Tomatoes are a great crop to grow in the garden now through the fall. And different types are appropriate for different times of the year.

“Generally spring tomatoes — nonheat set — are planted after the last frost,” says LSU AgCenter vegetable specialist Kiki Fontenot.

In south Louisiana, that’s generally after March 15. These include all heirloom and nonheat set varieties.

The LSU AgCenter recommends coming back in late June and again in late July and planting heat-set tomatoes, which will produce until the first frost.

Spring tomatoes are easier to grow than those produced in the summer or fall, Fontenot says, because pest populations tend to increase in the summer. With heat-set tomatoes, keep an eye out for disease and insects, especially stink bugs.

Ortho Bug B Gon Max and Sevin are both labeled for use in the vegetable garden.

“But don’t spray until you see the critters,” Fontenot advises.

It’s easier to kill stink bugs in their juvenile stage. But at that point they look almost identical to an assassin bug. Assassin bugs usually hang out solo whereas stink bugs cluster.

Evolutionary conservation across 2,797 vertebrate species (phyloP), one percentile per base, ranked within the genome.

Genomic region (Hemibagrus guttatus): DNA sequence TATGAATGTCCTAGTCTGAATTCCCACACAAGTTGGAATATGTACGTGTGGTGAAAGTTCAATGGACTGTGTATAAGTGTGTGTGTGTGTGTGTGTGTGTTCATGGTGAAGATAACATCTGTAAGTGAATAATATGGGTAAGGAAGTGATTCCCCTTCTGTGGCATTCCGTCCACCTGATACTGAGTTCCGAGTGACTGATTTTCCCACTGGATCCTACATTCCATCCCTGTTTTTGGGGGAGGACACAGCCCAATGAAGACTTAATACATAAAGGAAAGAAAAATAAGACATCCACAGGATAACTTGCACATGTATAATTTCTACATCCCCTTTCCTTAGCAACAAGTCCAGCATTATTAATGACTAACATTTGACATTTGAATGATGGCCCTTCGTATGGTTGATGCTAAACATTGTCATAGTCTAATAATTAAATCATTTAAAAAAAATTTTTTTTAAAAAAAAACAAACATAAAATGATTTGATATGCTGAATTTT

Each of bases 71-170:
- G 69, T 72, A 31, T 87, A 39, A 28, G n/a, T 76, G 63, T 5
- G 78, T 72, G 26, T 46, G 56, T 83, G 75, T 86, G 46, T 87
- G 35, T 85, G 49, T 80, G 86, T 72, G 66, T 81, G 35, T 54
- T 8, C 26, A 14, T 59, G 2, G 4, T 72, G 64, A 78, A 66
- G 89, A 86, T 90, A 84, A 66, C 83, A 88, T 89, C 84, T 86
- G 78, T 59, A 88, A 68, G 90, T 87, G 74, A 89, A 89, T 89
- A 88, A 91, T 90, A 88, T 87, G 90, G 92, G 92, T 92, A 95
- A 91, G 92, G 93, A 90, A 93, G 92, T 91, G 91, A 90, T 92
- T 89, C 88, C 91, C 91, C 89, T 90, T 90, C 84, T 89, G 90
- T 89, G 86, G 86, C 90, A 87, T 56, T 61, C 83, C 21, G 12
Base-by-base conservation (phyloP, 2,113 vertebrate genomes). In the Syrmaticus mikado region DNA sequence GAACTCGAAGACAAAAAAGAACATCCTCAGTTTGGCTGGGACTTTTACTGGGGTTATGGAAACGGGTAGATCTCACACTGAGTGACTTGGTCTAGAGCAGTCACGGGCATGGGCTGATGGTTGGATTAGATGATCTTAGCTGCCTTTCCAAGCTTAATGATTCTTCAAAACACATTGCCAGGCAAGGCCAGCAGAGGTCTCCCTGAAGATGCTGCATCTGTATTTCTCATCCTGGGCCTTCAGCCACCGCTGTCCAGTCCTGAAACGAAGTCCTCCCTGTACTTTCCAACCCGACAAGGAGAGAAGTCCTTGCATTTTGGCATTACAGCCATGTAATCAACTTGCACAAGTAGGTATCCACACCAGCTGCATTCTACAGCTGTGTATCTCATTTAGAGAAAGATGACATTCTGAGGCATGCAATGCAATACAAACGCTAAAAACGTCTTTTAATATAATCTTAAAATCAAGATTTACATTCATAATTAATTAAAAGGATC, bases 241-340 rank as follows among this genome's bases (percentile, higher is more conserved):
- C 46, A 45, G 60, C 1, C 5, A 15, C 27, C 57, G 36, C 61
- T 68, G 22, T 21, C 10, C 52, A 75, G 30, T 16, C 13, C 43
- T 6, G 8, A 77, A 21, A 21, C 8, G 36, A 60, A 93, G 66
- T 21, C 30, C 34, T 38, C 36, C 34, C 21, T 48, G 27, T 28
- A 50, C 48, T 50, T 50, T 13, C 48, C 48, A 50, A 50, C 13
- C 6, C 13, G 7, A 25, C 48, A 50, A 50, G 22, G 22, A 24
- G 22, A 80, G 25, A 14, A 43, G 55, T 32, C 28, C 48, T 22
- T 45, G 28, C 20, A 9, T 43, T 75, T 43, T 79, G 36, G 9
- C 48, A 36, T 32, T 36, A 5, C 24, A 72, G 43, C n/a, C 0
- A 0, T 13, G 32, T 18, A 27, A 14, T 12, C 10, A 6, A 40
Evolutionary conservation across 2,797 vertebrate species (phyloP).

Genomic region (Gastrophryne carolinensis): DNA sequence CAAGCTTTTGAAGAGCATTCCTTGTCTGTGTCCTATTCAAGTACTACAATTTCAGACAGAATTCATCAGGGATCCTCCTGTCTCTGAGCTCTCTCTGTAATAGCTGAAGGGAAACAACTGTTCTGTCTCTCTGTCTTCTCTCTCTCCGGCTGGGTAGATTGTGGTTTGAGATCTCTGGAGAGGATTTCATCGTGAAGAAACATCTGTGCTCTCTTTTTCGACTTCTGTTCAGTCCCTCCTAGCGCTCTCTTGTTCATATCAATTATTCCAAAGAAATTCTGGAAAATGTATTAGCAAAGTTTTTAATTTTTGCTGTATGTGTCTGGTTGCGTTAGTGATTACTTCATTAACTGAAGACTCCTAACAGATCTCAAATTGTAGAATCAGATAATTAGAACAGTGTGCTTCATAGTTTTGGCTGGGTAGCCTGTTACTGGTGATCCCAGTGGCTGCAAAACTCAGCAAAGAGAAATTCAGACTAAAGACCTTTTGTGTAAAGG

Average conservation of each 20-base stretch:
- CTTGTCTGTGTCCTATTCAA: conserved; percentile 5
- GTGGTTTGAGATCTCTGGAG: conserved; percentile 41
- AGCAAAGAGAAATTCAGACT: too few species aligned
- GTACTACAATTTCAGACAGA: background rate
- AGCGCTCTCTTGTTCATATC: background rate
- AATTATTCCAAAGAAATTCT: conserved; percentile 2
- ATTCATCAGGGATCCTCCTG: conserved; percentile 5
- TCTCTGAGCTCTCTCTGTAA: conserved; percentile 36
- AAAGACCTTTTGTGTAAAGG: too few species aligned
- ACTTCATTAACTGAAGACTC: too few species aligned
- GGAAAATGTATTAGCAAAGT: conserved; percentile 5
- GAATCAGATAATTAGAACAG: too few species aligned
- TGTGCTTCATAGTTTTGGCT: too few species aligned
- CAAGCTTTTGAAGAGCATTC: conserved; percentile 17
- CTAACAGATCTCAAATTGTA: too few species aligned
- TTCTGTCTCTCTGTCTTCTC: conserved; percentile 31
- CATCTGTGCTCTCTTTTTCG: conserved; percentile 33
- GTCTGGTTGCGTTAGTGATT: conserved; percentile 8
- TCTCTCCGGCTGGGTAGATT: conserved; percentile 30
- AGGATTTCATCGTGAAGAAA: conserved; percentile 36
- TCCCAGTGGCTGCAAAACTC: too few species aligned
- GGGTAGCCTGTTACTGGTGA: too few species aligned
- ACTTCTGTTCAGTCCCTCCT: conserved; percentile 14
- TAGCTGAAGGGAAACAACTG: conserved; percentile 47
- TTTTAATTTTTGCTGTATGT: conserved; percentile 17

“So if you see a bunch all together on a leaf, it’s most likely the stink bug,” she says.

As for diseases, tomato spotted wilt virus is transmitted by thrips.

Once the thrips lands on the leaf and pierces into it with its mouthparts, the virus can be transmitted in 10 seconds.

“Insecticides do not treat nor prevent TSWV,” Fontenot says. “Therefore, we have to use resistant varieties or use aluminum-coated plastic mulch.”

The intense sunlight bounces off the mulch, preventing the thrips from detecting the green foliage of the plants so they bypass the tomato patch.

This works until the plants grow large enough to cover the mulch, but it usually gets at least a first harvest of tomatoes before they become infected. Some years are worse than others for this insect.

“It’s hard to detect because thrips are about the size of dust,” Fontenot says.

Gardeners can find more information on growing tomatoes and other garden vegetables in the Louisiana Vegetable Planting Guide, available online at lsuagcenter.com.

Search for “vegetable planting guide.”

Got a gardening question? Write to GardenNews@agcenter.lsu.edu.